Last summer, Studystore launched a new, fully responsive web store, allowing students to order material quickly and easily on their smartphone or tablet. ‘We wanted to enrich the new store with more communication channels,’ Simon Bosschieter, product manager at Studystore, says. ‘Students don’t function without their mobile phone or their laptop. That’s why we started with both live chat and WhatsApp.’

Email, live chat and WhatsApp were all bundled in one software tool: Casengo. ‘That way, our customer service team was able to respond even quicker and more directly to students,’ Simon explains. ‘It was rather scary to start using new software right before the summer peak. But we’re happy we just went for it. We had a great summer revenue, with a more complete customer view than before, and much shorter response times.’

Studystore’s tip number 1: Enjoy the personal connection
‘Sure, the new WhatsApp, live chat and email tools help us to assist our customers from start to finish much faster. We’d expected that. But something that happily surprised us, is how wonderful it can be to be personally in touch with your customers. We got WhatsApp messages right from the beach! We loved being able to respond to them right away.’

Studystore’s tip number 2 – Mirror your customers
‘For both live chat and WhatsApp, it’s important to get on the same wavelength as your customers. Our customer base is young. We don’t react like college professors when a student asks us: “Yo, where are my books? Should have received them two days ago!” A formal reply would immediately make us lose the true connection with this customer.’

Studystore’s tip number 3: Don’t let fear spoil the party
‘If you start with a new customer communication channel like WhatsApp, it’s easy to be a bit anxious about negative reactions. Our experience is that this is a false fear. Don’t worry too much. Sure, you’ll get unpleasant messages once in a while, but remain open and calm. At the end of the day, customers are happy you are willing to listen!’


About Horizn Studios:

Horizn Studios on WhatsApp: ‘Use good software, manage expectations and try not to get blocked.’

Horizn Studios develops high quality leather handbags and travel bags that combine design, technology and smart services. The Berlin-based design team loves to discover new technologies that make traveling easier. With each product, customers receive free access to the Horizn Travel Assistant Service for 12 months. Through WhatsApp, the Service provides inspiration and advice for stress-free travel experiences.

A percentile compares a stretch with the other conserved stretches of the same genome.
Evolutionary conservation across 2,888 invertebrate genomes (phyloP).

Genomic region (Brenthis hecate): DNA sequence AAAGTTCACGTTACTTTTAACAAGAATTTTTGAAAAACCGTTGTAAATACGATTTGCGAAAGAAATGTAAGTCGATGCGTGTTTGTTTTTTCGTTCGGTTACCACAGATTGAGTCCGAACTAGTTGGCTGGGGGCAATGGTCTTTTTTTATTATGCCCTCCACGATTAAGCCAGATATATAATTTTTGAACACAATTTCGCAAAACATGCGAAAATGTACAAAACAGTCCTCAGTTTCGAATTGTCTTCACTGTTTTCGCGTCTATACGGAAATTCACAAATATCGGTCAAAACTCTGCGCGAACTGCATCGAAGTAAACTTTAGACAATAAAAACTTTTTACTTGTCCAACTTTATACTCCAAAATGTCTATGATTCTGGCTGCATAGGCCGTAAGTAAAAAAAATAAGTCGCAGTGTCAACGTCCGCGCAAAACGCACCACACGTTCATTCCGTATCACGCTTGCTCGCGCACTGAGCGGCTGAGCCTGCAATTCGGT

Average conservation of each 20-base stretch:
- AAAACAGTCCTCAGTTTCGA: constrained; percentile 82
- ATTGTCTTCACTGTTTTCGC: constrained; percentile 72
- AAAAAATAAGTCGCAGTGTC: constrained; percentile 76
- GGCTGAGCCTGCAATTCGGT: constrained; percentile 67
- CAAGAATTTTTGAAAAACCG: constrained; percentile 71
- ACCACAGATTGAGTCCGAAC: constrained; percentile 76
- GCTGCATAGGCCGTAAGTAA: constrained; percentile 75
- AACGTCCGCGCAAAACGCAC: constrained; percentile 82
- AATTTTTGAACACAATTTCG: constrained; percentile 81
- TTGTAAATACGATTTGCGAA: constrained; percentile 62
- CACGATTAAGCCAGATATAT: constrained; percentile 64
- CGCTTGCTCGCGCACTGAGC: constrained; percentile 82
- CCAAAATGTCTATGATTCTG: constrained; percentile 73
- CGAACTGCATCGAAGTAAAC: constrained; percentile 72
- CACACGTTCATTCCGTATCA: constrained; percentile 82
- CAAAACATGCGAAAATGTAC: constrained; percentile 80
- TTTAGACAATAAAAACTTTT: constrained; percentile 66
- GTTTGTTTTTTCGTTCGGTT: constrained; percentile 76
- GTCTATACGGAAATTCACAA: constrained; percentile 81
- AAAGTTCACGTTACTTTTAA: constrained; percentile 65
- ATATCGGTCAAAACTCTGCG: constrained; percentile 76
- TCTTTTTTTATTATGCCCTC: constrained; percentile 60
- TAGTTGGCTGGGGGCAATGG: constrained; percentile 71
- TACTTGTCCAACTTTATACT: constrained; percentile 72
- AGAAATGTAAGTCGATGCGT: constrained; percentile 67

Offering advice through good old SMS. That seems like a great idea – one-on-one yet very accessible communication – until your customers receive the monthly phone bill… Roaming costs are high; too high for most of today’s globetrotters. They’re used to free apps like WhatsApp or Facebook Messenger and are literally not buying expensive text messaging anymore.

Horizn Studios, a young and international design company that produces luxury leather goods and other smart luggage-related stuff, was aware of this issue from the very start. ‘Before launching our Travel Assistant Service, we researched the various ways of B2C communication extensively. We wanted a free communication channel that our customers would enjoy using,’ Hilde Sanderman, Horizn’s Head of Travel Services, says. ‘It would distinguish us from other concierge services, that generally use standard SMS.’

They soon opted for WhatsApp, the ideal channel for their Travel Assistant Service. Fast, trustworthy, free – and very, very popular, Hilde explains. ‘Our customers are mostly between 25 and 45 years old. They live all over the world, but they have one thing in common: they’re on WhatsApp.’

Horizn Studios’ Travel Assistant Service - free for people who buy a Horizn Studios travel item (other people pay a monthly fee of 25 euro) - offers contemporary globetrotters both inspiration and insider tips through WhatsApp. One in five customers actually activates the service to be inspired and advised. ‘They ask us for lots of different things, like booking a restaurant or plane tickets, or be guided through an entire trip.’

Horizn Studios’ tip number 1: Use good software to make WhatsApp support workable

Not all that many companies use WhatsApp for customer support. Hilde knows why: a lot of business owners think it’s only possible to offer WhatsApp support unless they have a dedicated smartphone lying around the office and going from one active support employee to the next. ‘That’s a thing of the past. There are quite a few software solutions available made specifically for WhatsApp support, turning it into a very smart customer service tool.’

Horizn Studios uses Casengo from the very start of its new Travel Assistant Service. ‘We started with a trial, but we soon had 2 fulltime agents on WhatsApp support. It’s been great in almost every way.’ The fact that WhatsApp still protects its API like a newborn baby, means that quite some businesses using WhatsApp have to be careful: the folks at WhatsApp will block or ban them if they appear too commercial. Yes, WhatsApp truly despises commercial activity.

Horizn Studios’ tip number 2: Avoid getting blocked by WhatsApp

Horizn Studios, Hildeman says, rarely experiences technical problems with the WhatsApp channel. ‘That’s partly because we use good software, but also because we know how to avoid blocks in the first place. We’re not operating a WhatsApp support system to get people to buy our products. We’re merely helping them out.’